In 2014 Timothy Gowers and others used Freedom of Information laws to extract the relevant price information from UK universities. See here for more detailed information. Earlier (2009), less extensive, work in the USA  had also been done by Ted Bergstrom and others. Inspired by this, I tried the same thing in New Zealand (for 7 of the 8 universities – representing around 8400 academic/research staff and 130000 students, so far (Lincoln University, very much smaller than the others, was omitted owing to an oversight). Whereas Gowers was able to obtain the requested information within a few weeks, it has taken me 3.5 years. In both countries universities originally refused to release the information. However, in the UK there is an automatic right of review of such decisions, undertaken by an academic. In NZ, no such right exists, and my next step was to complain directly to the Ombudsman, the government official charged with determining whether information from the state sector should be publicly disclosed (all NZ universities are public).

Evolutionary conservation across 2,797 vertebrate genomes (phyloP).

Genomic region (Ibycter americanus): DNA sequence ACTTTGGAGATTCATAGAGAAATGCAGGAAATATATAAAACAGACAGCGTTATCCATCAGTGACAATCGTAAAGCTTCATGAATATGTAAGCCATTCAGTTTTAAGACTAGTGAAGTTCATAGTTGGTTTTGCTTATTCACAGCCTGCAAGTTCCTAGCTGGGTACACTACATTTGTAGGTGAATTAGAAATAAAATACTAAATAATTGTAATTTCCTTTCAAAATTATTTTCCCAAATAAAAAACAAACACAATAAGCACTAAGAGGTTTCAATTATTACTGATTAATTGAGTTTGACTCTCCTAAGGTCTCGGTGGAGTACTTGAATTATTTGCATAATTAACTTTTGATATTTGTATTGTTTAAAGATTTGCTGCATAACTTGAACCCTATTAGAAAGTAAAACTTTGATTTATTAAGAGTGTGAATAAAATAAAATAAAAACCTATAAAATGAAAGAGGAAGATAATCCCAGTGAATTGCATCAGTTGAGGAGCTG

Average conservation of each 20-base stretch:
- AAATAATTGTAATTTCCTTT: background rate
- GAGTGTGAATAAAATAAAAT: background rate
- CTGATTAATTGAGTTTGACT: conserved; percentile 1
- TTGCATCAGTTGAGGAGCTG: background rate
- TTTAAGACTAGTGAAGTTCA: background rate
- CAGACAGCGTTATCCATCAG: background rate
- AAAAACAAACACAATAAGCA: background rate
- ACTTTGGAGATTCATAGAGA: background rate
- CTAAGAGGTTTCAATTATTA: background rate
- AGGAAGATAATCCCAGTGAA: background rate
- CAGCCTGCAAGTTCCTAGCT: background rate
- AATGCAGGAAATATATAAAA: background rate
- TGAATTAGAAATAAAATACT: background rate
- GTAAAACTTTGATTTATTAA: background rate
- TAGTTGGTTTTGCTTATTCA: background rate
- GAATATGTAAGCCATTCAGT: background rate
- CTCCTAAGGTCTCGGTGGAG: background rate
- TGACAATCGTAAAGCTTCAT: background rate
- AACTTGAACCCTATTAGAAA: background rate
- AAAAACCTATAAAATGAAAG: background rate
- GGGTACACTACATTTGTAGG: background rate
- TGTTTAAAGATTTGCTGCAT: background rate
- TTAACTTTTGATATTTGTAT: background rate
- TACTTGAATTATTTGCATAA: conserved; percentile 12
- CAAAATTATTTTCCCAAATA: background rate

The process was long and required persistence.  I count at least 36 emails and several phone conversations. I commented on the preliminary report earlier this year, and the large publishers certainly had considerable input. The final report was released on 8 October 2017, more than 3 years after my first complaint. Gratifyingly, it ruled unambiguously that the commercial interests of the publishers and universities were outweighed by the public’s right to know. The universities have all complied, supplying me with the amounts spent on journals from Elsevier, Springer, Wiley and Taylor & Francis for years 2013-2016 inclusive. There are several other problematic publishers, notably the American Chemical Society, but I had to stop somewhere. I hope that others can continue this work in NZ and other jurisdictions.